I had no clue how otherworldly my adopted corner of the world was, until, as a journalist, I made it my job to dig deeper. Until then, I had place blindness. Perhaps I was afraid to attach because of the pace of human change.

But today, development has slowed, and we have a chance to fully realize our home as one of the unique bioregions in the world. When I describe my home now, I point to local efforts to create natural corridors for animal migration, protect endangered species, produce more local food, and green our schools and neighborhoods. I tell about our river conservancies and Mission Trails Park and San Diego Canyonlands, a farsighted group working to dedicate 10,000 acres of our unique topology of urban canyons as a Regional Canyonlands Park. I describe the San Diego Children and Nature Collaborative, one of America’s leading campaigns to connect children to nature. I point to our expanding network of family nature clubs.

And Kathy and I work to reduce our own nature-deficit disorder.

In an increasingly fabricated culture, we yearn for authenticity. The more high-tech our lives become, the more nature we will need. So the value of nature will, or should, grow. If we honor this hunger and this place, our sense of regional and individual identity will be shaped as much by natural history as it is by human history.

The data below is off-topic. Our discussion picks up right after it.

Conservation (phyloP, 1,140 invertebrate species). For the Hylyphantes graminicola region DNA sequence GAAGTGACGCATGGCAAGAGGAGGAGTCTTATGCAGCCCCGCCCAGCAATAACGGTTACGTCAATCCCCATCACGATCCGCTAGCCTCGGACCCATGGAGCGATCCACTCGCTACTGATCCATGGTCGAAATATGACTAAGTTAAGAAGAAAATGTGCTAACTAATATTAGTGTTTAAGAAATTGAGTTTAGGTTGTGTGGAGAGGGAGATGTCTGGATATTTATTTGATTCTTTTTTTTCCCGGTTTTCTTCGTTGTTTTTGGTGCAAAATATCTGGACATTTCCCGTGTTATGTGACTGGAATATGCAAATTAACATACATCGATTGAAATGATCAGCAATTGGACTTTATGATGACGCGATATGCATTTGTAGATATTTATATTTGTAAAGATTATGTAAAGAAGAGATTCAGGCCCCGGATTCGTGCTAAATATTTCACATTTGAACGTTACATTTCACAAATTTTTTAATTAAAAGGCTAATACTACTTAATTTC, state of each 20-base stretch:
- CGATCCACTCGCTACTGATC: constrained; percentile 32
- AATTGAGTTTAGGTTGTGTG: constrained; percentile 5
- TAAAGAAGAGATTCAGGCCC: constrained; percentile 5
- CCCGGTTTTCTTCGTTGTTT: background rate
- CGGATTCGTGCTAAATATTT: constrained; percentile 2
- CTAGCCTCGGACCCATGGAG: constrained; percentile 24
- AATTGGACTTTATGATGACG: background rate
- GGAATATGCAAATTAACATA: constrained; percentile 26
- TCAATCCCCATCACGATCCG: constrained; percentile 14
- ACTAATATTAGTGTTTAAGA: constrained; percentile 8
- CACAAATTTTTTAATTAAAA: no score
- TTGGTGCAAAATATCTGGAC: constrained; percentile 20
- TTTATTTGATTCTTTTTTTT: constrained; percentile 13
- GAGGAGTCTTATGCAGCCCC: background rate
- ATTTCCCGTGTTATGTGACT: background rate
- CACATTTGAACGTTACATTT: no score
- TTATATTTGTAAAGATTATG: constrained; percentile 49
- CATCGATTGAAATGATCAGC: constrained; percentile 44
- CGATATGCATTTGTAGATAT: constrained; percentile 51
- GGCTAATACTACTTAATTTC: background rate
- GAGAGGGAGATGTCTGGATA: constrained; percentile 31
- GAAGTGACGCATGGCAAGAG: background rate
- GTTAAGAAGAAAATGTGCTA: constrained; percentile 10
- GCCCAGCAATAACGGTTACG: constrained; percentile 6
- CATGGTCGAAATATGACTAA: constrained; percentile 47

Perhaps we should give our border-spanning bioregion a unifying name, something romantic and mysterious, a name that would draw visitors from all over the world, help our economy and increase the odds that future generations will protect this natural wealth. Perhaps an ancient Kumeyaay word. Or, call it Cuyabaja? Possibly Pandora? By any name, this would be our found world, our purposeful place.

_____________________________

 


This piece originally appeared in The San Diego Union-Tribune, and was adapted from a chapter in The Nature Principle.

Richard Louv is the author of THE NATURE PRINCIPLE: Human Restoration and the End of Nature-Deficit Disorder and LAST CHILD IN THE WOODS: Saving Our Children from Nature-Deficit Disorder. He is Chairman Emeritus of The Children and Nature Network.

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Comments